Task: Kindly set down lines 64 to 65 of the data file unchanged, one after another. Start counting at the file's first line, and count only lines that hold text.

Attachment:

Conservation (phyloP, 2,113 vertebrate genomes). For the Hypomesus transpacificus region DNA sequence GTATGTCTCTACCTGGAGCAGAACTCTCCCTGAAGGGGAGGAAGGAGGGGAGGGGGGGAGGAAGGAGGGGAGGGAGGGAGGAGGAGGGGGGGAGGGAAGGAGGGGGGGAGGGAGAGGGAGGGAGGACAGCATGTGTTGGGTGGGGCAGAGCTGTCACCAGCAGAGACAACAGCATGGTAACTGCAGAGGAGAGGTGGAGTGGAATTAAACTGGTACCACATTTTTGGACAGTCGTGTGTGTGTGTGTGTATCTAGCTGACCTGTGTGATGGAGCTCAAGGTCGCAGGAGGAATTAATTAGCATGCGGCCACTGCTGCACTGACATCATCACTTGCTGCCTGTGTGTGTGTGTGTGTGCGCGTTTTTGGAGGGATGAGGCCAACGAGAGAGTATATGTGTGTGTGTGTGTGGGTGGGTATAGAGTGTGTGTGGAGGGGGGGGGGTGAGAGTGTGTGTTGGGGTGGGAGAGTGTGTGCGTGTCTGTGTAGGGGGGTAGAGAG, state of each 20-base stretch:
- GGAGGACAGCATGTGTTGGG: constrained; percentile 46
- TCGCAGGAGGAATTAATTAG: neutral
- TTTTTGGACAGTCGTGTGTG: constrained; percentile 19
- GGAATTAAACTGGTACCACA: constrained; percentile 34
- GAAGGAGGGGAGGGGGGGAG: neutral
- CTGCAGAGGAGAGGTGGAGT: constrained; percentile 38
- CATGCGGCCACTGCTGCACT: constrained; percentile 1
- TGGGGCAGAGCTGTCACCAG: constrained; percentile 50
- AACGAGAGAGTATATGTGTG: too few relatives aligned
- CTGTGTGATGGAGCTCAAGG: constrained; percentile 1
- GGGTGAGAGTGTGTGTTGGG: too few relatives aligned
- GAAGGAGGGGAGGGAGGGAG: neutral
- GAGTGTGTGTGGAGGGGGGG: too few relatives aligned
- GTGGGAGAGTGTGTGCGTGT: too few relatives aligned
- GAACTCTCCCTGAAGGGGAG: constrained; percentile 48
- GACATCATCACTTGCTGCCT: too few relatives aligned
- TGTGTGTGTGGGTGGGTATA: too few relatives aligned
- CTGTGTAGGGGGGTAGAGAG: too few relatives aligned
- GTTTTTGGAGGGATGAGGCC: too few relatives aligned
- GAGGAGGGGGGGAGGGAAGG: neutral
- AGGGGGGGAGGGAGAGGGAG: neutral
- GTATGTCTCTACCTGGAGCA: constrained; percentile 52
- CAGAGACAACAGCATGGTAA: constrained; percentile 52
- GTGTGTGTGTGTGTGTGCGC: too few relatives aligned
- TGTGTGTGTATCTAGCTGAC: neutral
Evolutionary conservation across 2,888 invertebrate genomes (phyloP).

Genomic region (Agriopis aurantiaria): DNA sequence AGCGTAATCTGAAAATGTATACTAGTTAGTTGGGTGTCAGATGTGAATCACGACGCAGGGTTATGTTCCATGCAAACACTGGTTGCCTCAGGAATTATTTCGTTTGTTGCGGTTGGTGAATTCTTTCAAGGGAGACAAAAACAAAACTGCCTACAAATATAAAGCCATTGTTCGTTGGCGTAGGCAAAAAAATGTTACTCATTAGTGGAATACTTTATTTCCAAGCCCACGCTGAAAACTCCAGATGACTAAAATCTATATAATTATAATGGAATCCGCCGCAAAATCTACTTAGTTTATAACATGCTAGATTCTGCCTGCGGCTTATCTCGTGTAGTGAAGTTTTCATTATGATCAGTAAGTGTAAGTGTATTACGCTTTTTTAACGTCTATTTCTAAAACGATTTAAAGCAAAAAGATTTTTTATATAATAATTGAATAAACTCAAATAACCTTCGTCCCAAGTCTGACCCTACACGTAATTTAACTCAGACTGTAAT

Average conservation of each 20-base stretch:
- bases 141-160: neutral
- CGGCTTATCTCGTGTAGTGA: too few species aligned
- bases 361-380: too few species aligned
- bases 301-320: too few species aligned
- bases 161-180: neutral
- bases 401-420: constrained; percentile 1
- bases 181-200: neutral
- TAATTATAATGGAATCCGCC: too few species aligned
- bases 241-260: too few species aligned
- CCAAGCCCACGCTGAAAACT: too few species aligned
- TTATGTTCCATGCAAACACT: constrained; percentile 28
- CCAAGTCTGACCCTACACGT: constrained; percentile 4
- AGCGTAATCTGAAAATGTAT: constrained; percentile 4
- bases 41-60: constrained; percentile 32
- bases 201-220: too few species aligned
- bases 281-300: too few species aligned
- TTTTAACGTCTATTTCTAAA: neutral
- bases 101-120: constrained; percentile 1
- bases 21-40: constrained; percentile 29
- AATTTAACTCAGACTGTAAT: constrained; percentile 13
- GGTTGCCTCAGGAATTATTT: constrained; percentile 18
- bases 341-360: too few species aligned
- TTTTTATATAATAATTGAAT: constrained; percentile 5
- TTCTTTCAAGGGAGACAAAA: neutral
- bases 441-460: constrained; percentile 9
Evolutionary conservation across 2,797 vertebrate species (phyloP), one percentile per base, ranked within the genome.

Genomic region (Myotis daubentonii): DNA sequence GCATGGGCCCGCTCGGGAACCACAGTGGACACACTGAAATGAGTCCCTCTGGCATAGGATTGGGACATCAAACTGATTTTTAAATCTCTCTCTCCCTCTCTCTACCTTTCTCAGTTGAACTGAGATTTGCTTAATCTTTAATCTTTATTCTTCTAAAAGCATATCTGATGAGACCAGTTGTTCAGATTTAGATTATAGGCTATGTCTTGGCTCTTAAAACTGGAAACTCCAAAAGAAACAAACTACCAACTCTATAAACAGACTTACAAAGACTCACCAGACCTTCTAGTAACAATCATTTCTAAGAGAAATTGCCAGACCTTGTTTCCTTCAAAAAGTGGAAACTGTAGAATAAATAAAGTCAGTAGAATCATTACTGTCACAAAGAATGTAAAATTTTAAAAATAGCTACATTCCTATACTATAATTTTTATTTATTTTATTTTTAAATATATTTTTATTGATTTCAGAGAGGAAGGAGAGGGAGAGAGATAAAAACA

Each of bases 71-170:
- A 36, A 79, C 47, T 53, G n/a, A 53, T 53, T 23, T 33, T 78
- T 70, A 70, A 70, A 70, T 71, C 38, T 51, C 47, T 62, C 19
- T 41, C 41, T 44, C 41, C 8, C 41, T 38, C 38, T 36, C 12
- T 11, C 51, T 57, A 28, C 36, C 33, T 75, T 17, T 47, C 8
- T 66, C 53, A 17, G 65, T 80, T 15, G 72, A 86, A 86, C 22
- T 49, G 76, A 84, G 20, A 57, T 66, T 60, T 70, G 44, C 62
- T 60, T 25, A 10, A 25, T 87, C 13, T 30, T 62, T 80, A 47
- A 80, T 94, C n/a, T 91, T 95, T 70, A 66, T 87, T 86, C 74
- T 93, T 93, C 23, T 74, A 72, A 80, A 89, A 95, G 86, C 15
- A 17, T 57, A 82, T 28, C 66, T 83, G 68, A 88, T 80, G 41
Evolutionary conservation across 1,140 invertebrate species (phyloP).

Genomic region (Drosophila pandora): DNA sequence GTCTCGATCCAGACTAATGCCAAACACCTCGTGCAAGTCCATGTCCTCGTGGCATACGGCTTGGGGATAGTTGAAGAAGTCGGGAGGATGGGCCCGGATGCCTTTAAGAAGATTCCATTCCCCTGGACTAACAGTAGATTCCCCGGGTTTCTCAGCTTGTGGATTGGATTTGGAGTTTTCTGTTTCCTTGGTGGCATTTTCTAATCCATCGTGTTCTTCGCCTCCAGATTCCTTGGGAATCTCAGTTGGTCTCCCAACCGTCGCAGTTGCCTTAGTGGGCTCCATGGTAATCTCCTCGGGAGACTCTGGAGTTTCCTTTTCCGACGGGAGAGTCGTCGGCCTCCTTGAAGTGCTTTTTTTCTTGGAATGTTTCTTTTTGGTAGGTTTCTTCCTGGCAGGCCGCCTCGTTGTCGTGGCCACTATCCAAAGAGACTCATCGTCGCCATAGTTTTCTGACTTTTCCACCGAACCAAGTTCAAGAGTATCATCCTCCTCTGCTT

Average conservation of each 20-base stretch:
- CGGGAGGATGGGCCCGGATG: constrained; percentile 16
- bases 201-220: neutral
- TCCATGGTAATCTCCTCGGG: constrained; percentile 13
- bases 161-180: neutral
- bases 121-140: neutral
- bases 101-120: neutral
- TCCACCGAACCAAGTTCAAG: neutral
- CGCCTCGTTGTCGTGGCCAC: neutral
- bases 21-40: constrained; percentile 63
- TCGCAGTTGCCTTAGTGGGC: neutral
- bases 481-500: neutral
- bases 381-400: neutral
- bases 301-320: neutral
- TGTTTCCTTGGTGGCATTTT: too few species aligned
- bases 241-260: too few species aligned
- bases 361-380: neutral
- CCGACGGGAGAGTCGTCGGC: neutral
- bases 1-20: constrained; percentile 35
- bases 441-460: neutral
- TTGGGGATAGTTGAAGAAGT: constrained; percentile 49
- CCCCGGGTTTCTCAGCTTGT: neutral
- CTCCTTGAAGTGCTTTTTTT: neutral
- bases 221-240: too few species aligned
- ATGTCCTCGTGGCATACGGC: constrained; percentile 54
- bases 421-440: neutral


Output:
- T 60, T 25, A 10, A 25, T 87, C 13, T 30, T 62, T 80, A 47
- A 80, T 94, C n/a, T 91, T 95, T 70, A 66, T 87, T 86, C 74